7. Take part in research.

    I am a big advocate for Gabby’s participation in research. The doctors and people involved in all aspects of the research are passionate about finding a cure. They are amazing people.  So many things about Rett syndrome are out of my control. I can’t erase this diagnosis for Gabby. I can’t bring her speech back. When she’s in distress, I have a hard time comforting her. It’s a hard position for a parent to be in.  I know that her participation in research is something we can control. I would love to see a cure in her lifetime. The possibility brings me hope (see #8). Here is a study happening on a national level.

  8. Have hope.

    The gene mutation for Rett syndrome, MeCP2, wasn’t discovered until 1999. Since then, doctors and researchers have made impressive strides in both the diagnosis and management of Rett Syndrome. Great progress that has been made since Rett syndrome’s discovery and it brings me so much hope.  The human clinical trials and medications they are researching to reverse the symptoms of Rett Syndrome are beyond exciting!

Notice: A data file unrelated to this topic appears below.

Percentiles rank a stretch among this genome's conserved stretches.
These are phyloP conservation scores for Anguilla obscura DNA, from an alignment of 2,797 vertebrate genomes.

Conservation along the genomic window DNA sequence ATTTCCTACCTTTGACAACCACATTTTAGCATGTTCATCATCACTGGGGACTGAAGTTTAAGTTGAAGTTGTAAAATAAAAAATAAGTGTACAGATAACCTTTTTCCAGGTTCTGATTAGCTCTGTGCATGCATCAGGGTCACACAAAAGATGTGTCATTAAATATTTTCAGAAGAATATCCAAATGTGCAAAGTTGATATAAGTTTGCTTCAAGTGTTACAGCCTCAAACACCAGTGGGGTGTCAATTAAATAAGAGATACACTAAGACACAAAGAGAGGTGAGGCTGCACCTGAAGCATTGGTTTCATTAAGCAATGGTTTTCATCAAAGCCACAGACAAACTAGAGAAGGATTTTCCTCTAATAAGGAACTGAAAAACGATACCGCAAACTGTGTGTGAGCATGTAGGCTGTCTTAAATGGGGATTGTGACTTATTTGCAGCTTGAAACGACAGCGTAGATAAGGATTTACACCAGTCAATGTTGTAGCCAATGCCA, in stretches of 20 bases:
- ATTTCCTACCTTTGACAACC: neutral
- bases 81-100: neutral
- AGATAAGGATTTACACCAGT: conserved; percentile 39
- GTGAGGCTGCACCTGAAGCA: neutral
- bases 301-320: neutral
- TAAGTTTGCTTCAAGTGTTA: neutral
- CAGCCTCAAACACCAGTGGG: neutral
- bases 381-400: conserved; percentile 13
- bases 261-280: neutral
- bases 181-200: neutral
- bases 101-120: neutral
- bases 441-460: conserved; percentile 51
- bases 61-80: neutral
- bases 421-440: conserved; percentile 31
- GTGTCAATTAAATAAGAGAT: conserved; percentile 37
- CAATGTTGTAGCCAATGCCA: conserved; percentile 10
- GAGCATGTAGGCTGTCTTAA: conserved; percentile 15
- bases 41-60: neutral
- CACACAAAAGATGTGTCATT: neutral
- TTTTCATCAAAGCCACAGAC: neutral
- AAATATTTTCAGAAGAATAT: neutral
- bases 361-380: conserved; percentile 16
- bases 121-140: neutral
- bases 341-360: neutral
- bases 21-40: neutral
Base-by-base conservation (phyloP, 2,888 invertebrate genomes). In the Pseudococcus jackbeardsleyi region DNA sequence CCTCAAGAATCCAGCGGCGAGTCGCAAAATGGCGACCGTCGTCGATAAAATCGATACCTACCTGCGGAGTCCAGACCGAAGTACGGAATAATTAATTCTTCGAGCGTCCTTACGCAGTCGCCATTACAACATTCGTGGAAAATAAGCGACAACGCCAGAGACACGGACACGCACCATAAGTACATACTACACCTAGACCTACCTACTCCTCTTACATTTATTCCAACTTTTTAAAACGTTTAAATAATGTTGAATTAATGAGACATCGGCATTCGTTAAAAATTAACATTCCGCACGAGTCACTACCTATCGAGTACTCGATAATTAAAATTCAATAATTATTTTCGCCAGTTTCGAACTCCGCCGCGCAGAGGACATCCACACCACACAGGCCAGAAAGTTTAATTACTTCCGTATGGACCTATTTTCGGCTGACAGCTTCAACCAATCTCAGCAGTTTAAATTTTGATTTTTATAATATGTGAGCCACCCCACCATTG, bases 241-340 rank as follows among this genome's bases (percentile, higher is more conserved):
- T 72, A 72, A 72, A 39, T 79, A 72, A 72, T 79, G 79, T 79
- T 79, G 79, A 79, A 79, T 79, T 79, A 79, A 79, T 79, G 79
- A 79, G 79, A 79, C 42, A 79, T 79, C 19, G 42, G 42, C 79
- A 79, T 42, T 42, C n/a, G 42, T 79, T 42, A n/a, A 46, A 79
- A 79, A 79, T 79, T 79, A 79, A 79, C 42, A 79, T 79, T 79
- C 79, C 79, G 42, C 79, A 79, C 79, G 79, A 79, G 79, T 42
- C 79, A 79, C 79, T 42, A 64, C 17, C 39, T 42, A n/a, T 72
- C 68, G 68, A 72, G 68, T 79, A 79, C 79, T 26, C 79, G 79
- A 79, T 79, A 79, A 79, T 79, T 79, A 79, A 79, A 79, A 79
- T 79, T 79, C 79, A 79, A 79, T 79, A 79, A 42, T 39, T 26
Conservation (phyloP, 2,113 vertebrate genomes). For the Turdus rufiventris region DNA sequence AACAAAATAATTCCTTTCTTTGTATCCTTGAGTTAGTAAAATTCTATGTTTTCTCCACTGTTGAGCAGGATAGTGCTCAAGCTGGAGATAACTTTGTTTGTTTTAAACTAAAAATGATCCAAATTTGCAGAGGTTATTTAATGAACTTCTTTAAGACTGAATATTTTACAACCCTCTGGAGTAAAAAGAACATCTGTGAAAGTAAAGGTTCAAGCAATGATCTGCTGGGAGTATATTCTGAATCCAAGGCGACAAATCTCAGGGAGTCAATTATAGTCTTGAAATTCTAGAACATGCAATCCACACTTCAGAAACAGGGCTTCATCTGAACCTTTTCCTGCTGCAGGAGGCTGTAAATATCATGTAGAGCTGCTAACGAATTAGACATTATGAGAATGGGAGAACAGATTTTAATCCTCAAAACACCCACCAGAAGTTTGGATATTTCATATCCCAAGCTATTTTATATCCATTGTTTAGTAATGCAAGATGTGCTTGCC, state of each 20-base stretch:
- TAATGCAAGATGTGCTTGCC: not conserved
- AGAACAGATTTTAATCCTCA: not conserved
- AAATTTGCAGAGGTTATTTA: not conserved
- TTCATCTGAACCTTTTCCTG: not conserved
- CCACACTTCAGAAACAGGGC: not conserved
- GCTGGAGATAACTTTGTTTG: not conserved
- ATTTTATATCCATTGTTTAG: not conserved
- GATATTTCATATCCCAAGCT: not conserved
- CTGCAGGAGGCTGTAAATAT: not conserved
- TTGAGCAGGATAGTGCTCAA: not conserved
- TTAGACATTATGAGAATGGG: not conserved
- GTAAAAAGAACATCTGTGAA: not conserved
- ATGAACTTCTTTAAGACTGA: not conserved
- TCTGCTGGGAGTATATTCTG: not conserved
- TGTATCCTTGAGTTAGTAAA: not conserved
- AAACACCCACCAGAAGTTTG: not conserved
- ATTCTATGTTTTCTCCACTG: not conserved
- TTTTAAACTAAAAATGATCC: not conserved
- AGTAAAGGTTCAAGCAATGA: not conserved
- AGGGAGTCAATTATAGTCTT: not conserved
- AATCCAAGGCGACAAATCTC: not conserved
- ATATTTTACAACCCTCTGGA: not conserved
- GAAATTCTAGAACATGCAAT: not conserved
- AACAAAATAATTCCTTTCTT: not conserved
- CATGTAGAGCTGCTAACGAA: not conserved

To learn more about Rett syndrome clinic, or to schedule an appointment, please call 513-636-4222 or email rett@cchmc.org.

Jody Rodriguez

About the Author: Jody Rodriguez

Jody Rodriguez lives in Taylor Mill, Kentucky with her husband, Willie, and their six children. She is passionate about spreading awareness for Rett Syndrome and working toward a cure.

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  1. […] “So you can imagine if that’s in all of your proteins, all of your genes and all of the cells of your body, then if you have one gene mutation that leads to the abnormality where it doesn’t make that necessary protein, you’re going to have a lot of function that is delayed, abnormal, doesn’t happen,” Dr. Shannon Standridge, co-director of Rett Syndrome Clinic at Cincinnati Children’s Hospital, said in a video posted to a Cincinnati Children’s blog. […]